The group was discussing a proposal to reduce the number of board meetings to 8 a year from 11, and add 2 “forum” meetings specifically for the public to address the chairman and the authority’s presidents. The board meetings include public comment periods.
Mr. Moerdler opposed the plan, saying, “We need at this time to increase, not decrease, timely disclosure.”
It did not take long for Mr. Lhota, 57, to pounce. He said he wished Mr. Moerdler would reconsider his position, “since your flawed thinking and the erroneous things that you’ve just said are actually scurrilous.”
Mr. Lhota, who has trumpeted the authority’s transparency, said agency information would be available more frequently under the proposal.
He said Mr. Moerdler’s “blubbering” was “just a waste of time and a waste of effort.”
Mr. Lhota then appeared to allude to a May article in The Daily News in which Mr. Moerdler was accused of using a police-issued placard to park illegally outside the Cornell Club.
“To make statements in public like this, similar to the statement that you made when you only parked in that parking spot for a few minutes when it was documented by camera that it was over four hours — enough of lying to this board,” Mr. Lhota said, at turns pounding his finger on the table.
Mr. Moerdler seemed taken aback. “Mr. Chairman,” he said, “character assassination does not do you credit.”
But he said he “will not challenge” Mr. Lhota, to which the chairman responded, “I wish you would.”
“Be a man,” he said, as the two began speaking over each other. “Be a man.”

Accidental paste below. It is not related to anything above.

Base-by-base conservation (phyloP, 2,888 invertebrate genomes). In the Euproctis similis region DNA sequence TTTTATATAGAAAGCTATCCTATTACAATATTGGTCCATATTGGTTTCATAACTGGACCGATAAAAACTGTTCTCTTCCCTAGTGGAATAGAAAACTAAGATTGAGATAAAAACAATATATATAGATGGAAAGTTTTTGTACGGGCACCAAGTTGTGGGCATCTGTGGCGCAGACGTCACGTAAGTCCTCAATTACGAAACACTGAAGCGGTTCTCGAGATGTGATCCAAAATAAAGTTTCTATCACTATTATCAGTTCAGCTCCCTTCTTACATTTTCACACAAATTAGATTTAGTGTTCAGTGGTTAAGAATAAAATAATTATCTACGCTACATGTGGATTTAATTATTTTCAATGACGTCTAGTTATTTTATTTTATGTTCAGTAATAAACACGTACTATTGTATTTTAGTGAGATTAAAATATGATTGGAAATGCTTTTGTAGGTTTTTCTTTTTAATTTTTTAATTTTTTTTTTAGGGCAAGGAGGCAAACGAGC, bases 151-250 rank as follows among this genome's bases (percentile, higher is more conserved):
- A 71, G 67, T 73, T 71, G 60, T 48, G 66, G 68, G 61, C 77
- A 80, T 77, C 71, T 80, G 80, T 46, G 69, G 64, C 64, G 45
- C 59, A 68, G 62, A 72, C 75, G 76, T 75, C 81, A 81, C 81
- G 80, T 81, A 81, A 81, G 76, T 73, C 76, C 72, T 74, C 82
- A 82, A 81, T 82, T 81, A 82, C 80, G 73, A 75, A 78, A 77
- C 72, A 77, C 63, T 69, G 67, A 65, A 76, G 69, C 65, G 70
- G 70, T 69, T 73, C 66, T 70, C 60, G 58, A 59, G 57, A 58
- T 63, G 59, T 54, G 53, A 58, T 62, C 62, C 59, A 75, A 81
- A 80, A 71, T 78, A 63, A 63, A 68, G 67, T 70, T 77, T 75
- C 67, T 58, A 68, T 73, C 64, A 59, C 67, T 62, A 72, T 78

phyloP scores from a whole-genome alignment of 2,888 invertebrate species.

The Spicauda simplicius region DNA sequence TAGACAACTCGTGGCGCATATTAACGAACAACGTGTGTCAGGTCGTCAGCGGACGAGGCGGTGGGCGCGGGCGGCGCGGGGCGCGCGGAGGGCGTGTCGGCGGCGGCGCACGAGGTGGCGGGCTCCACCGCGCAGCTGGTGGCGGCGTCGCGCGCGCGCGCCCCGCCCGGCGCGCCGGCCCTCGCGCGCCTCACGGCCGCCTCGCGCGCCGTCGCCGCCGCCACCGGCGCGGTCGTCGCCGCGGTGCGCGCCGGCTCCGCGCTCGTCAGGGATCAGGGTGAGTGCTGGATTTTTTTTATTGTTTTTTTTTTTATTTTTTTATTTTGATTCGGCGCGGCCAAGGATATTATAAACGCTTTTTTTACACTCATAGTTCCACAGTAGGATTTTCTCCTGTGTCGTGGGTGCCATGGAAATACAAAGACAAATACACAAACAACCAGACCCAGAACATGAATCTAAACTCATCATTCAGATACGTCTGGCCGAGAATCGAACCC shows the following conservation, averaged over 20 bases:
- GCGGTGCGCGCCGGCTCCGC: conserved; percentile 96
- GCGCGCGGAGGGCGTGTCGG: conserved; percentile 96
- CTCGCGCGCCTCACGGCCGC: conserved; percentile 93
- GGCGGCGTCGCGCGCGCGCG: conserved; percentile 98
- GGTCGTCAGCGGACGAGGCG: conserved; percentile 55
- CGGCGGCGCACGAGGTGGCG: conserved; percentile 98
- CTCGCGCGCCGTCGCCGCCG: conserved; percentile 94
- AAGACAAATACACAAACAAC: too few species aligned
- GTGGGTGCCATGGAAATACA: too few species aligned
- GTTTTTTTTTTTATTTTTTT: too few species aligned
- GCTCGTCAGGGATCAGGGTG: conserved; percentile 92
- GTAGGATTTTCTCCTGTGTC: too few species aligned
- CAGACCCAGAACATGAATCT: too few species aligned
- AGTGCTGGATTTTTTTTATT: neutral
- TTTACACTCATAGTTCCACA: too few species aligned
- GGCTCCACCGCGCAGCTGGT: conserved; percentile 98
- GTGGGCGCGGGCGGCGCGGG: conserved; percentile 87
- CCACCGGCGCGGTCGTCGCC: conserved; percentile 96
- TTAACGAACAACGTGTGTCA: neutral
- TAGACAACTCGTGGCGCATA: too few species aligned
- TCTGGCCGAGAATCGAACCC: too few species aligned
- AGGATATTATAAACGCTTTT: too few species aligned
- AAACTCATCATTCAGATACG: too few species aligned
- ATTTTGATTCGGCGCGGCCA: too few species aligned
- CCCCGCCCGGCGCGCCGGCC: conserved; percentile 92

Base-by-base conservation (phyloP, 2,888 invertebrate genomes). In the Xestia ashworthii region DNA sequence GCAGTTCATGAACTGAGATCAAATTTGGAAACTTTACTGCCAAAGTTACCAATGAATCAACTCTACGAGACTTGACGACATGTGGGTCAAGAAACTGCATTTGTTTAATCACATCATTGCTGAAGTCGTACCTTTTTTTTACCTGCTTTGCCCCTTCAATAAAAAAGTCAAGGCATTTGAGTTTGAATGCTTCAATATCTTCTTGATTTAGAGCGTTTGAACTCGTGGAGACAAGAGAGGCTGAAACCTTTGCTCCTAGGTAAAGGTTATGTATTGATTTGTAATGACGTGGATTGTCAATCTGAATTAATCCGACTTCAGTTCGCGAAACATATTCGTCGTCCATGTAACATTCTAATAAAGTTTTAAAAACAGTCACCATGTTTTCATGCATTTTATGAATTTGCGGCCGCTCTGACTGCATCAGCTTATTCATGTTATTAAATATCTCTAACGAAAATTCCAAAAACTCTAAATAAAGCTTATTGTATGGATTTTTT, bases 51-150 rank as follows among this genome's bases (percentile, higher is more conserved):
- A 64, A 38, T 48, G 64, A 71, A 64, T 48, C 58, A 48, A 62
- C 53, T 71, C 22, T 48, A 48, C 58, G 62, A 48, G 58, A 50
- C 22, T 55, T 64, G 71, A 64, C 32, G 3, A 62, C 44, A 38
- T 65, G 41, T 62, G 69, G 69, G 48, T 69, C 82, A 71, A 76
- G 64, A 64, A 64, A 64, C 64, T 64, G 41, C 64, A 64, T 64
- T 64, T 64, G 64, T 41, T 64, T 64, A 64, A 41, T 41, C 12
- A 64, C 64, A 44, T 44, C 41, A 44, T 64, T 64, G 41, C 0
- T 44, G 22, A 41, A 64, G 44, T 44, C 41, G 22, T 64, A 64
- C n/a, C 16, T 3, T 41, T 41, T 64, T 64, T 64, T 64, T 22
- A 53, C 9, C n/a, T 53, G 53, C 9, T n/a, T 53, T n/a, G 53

“Oh, I’d be happy to do it,” Mr. Moerdler said. “In your words, I will bring it on.”
“Let’s go,” Mr. Lhota said.
Mr. Moerdler said he stood by his opposition to the plan. “With respect, and I say with respect, I find your comments disturbing,” he said. “I will leave it at that.”
“Respect is not mutual,” Mr. Lhota said.
Clearly, Lhota is a bully and a jerk, using character assassination and ad hominem attacks against the MTA board member simply because he didn't like the proposal the man made.
It's a shame the Times didn't do the same kind of temperament piece on Lhota that they did on Quinn.
It is quite clear that Lhota's temperament is no more suited for running NYC, the NYPD or the NYCDOE any more than Quinn's is.
Just ask the reporter he shoved or the MTA board member he challenged.
You're right that Lhota is a bully and a jerk.ReplyDelete
From today's April 26 New York Times article, "With Fellow Cigar Enthusiasts, Lhota Raises Money in Smoky Haze":
Elio Forcina, a lawyer who organized the event, introduced Mr. Lhota to an owner of the Habana Hut, adding that the proprietor, as a high school student, had once stuffed Andrew M. Cuomo, a classmate and the future governor, into a hallway locker.
The owner vigorously shook his head. “It was my brother! Not me!”
“Your brother put Andrew Cuomo in a locker? Wow, wow. That’s great,” Mr. Lhota said, reaching for a cigar cutter.
Aside from looking a lot like Boss Tweed, the rotund, bearded, cigar-chomping Lhota apparently approves of bullying in schools.
I guess if he is elected Mayor, we'll have PRO-bullying programs in the public schools.